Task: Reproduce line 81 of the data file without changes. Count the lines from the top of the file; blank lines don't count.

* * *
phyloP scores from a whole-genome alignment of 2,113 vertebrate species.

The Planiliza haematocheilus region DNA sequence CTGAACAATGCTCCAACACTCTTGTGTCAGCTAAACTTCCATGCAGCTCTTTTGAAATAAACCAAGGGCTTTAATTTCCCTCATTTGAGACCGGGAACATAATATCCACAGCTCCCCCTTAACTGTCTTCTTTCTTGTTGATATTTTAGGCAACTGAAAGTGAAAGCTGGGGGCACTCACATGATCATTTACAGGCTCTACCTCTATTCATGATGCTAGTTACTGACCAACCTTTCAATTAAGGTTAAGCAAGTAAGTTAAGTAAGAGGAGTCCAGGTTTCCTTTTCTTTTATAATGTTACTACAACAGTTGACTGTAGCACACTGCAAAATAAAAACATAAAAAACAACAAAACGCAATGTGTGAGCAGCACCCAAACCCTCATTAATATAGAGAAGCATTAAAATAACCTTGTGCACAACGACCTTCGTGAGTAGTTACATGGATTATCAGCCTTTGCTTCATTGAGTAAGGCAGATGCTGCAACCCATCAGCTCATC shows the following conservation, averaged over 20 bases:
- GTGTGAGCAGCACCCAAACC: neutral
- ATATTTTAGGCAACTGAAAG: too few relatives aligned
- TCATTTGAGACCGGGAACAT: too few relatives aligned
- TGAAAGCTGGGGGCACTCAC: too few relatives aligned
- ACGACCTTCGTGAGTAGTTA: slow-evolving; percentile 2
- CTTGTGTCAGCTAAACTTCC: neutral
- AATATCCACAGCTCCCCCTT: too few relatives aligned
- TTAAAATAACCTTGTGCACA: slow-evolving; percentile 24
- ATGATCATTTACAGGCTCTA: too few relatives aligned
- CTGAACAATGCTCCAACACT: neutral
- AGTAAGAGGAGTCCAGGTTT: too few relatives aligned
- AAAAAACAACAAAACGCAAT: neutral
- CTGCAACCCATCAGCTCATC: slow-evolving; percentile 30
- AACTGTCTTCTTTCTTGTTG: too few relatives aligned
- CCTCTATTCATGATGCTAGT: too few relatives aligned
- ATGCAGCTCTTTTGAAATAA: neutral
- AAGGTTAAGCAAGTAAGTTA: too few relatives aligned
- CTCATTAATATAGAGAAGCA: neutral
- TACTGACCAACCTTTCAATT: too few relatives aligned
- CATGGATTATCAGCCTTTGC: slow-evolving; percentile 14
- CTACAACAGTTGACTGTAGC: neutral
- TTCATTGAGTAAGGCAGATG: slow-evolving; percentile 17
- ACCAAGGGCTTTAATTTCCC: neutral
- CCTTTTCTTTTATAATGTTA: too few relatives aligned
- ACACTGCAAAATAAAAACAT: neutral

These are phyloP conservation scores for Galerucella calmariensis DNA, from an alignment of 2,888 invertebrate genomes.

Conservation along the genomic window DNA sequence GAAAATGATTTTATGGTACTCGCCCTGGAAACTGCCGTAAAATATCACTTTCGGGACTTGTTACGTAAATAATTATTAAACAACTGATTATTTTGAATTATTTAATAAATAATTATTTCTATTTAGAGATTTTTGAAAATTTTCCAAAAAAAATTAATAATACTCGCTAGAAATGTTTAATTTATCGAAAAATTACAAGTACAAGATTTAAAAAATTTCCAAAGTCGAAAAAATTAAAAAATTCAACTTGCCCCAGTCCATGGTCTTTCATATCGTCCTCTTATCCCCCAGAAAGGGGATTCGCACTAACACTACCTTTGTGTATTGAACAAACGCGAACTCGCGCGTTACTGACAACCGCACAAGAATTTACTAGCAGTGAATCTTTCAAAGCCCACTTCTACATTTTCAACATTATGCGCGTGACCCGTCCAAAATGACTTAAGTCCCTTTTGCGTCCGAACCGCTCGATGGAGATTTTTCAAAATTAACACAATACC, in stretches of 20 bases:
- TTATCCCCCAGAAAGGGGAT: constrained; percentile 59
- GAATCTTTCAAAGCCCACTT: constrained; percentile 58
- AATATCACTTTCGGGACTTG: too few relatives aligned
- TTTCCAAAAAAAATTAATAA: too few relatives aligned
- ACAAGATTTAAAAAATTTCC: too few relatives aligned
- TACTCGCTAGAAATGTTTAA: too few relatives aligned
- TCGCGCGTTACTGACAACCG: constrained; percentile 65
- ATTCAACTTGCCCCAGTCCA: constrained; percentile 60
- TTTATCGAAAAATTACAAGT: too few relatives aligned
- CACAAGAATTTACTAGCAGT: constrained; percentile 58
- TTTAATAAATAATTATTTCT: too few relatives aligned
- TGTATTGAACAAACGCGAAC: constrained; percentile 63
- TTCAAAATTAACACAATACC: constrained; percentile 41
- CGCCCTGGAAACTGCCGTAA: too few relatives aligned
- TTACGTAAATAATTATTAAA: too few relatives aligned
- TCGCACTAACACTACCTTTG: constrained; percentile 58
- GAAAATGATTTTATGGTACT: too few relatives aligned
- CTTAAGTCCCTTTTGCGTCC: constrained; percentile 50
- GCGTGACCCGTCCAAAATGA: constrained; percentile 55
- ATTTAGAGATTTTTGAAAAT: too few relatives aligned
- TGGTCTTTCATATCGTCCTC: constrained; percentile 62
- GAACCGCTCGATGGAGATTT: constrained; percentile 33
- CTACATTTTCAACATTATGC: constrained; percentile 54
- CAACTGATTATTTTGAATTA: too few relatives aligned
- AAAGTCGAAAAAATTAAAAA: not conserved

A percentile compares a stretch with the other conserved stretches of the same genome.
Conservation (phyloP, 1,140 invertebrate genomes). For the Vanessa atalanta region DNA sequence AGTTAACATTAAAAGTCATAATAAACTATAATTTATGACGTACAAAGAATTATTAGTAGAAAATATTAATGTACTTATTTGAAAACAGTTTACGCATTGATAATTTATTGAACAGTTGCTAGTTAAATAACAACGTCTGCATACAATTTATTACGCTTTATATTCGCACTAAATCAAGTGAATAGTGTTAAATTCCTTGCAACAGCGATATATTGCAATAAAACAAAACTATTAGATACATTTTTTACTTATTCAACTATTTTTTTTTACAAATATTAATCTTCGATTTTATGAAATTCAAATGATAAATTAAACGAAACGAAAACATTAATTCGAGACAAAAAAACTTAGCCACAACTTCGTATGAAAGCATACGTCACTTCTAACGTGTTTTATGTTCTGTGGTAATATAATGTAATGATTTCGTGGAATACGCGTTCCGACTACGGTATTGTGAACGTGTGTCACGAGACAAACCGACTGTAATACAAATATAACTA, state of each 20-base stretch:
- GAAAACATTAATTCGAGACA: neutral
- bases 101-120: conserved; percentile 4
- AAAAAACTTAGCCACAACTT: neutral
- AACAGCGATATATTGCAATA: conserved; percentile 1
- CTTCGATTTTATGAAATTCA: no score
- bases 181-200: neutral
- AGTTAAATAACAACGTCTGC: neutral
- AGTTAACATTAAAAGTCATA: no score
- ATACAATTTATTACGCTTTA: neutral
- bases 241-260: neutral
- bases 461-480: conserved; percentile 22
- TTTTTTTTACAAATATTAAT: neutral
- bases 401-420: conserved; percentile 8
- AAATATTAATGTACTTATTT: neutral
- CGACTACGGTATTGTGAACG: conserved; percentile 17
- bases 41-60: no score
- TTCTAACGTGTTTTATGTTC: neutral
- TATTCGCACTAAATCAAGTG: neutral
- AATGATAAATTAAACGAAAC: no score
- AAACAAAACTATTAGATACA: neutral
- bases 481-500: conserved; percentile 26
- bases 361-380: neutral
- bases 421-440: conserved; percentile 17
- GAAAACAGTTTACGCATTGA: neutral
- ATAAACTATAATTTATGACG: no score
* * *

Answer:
- ATAAACTATAATTTATGACG: no score